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One Hundred Books: How Far Have We Come? (Part One)

Open Book Publishers was born in 2008, sparked into life by co-founder and managing editor Alessandra Tosi’s first-hand experience of the frustrations of academic publishing. The thrill of seeing her book in print was dampened by the realisation that, thanks to its exorbitant price and small print run, very few people would have the opportunity to read it. She and co-founder Rupert Gatti began OBP to make high-quality academic books accessible for everyone everywhere and free of charge.

Nine years on we have come closer to realizing our ideal of a world where scholarly works are available to all. With the publication of our hundredth title, Michael Bryson and Arpi Movsesian’s Love and Its Critics: From the Song of Songs to Shakespeare and Milton’s Eden, it is a good time to ask: what have we achieved as we arrive at this milestone, and what do we want to do next?

Over three blog posts we will discuss our innovative publications, our Open Access model and our technological development to celebrate some highlights from our first one hundred books – and to chart a course for the next hundred!

Innovative Presentation, Improved Research

This is the first part of a three-part series of blogs to celebrate the publication of our hundredth book. To read the second part, click here. To read the final part, click here. 

The internet is fundamental to Open Access as it allows everybody to easily reach information. But the internet is not just a channel for Open Access – it is also an enabling force that can be harnessed to create new research. From the changing sounds of musical performance throughout history to video footage of Zambian storytellers performing their tales, we have found that digital publication offers great advantages to scholars seeking to communicate their research more vividly and comprehensively.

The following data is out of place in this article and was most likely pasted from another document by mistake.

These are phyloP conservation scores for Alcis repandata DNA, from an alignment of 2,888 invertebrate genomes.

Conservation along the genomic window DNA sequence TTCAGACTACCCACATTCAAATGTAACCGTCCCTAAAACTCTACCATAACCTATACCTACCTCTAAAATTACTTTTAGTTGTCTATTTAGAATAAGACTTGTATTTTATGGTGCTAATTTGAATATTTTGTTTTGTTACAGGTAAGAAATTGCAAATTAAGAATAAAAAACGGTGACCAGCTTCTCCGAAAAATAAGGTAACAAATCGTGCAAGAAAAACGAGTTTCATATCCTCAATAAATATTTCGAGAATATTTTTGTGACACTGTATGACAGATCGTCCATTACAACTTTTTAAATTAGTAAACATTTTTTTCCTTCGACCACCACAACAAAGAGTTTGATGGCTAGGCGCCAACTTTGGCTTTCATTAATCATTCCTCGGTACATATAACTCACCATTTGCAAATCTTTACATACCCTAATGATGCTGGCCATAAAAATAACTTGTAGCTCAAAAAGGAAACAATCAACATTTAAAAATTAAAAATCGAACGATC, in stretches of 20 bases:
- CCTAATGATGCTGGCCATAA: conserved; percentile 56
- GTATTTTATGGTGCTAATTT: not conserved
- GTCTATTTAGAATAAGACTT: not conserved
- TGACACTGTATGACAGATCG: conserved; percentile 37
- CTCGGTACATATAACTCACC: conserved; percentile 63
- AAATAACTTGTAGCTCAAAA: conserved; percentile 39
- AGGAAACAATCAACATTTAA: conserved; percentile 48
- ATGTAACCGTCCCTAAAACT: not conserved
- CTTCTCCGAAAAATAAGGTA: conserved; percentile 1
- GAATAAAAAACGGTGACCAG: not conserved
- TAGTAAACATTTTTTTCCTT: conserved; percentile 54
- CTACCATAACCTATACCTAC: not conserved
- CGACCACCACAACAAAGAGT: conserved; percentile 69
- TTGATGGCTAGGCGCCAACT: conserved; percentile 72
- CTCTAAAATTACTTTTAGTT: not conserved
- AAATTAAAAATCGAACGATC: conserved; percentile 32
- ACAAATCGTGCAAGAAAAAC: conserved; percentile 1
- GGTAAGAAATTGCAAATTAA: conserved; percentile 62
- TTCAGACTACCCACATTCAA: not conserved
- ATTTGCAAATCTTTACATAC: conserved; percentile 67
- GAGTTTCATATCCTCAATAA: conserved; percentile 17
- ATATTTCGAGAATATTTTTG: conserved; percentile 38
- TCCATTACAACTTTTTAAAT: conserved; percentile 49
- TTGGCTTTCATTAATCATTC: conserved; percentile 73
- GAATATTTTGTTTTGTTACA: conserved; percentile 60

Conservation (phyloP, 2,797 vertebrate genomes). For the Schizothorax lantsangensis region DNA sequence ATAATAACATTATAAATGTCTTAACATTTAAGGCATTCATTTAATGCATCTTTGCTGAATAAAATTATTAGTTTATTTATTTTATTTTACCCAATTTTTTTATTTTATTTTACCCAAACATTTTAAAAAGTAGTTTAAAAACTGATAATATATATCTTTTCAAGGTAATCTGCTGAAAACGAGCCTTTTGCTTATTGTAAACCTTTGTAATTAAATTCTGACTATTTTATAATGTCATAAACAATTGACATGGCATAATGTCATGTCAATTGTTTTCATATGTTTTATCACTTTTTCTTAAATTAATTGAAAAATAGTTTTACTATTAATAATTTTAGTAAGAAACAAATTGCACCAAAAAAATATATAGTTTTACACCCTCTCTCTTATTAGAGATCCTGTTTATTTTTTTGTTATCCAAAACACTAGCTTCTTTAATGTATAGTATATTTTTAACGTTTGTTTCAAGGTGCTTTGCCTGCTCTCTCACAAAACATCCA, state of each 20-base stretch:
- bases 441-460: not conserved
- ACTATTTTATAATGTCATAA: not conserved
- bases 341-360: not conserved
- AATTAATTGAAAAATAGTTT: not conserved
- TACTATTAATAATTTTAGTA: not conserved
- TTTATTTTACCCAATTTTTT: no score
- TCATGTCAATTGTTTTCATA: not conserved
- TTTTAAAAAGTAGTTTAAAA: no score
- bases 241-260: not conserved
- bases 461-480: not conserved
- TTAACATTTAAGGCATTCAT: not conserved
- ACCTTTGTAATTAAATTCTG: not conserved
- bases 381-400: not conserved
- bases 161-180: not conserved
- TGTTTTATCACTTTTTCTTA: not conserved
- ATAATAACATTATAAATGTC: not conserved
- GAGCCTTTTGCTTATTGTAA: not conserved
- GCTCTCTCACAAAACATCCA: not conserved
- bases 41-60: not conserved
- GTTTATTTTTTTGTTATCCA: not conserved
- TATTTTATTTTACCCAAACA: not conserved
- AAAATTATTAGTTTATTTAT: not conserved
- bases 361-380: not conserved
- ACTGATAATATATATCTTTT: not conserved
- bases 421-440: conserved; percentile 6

Many of our authors make innovative use of the digital medium to add sound and moving images to the written word, or to engage directly with archival materials, with fellow scholars, or with students, and thereby improve the quality of their work. Here are ten examples:

1) Dorottya Fabian’s A Musicology of Performance brings sound as well as scholarship to the study of musical performance through its wealth of embedded audio examples, tables and graphs. These interactive elements map the connections between different performance styles and broader cultural trends. By having the musical examples embedded directly within the work, readers are much better able to understand, and evaluate, Fabian’s assessments and interpretations.

2) Denis Diderot’s ‘Rameau’s Nephew’: A Multi-Media Edition is a new version of Diderot’s classic, edited by Marian Hobson, embedded with musical pieces specially selected by Pascal Duc and performed for this publication by students of the Conservatoire national supérieur de musique, Paris. The aural material complements the superbly lucid translation, enhancing the book’s scholarly approach. As one review kindly put it, “It is no exaggeration to say that Hobson, Tunstall, and Warman, with the aid of Pascal Duc and his students at the aforementioned Conservatoire have attempted something truly remarkable: reconstructing the cultural context of one of the most complex and important works in eighteenth-century literature.” This work won the 2015 British Society of Eighteenth-Century Studies’ prize for a digital publication.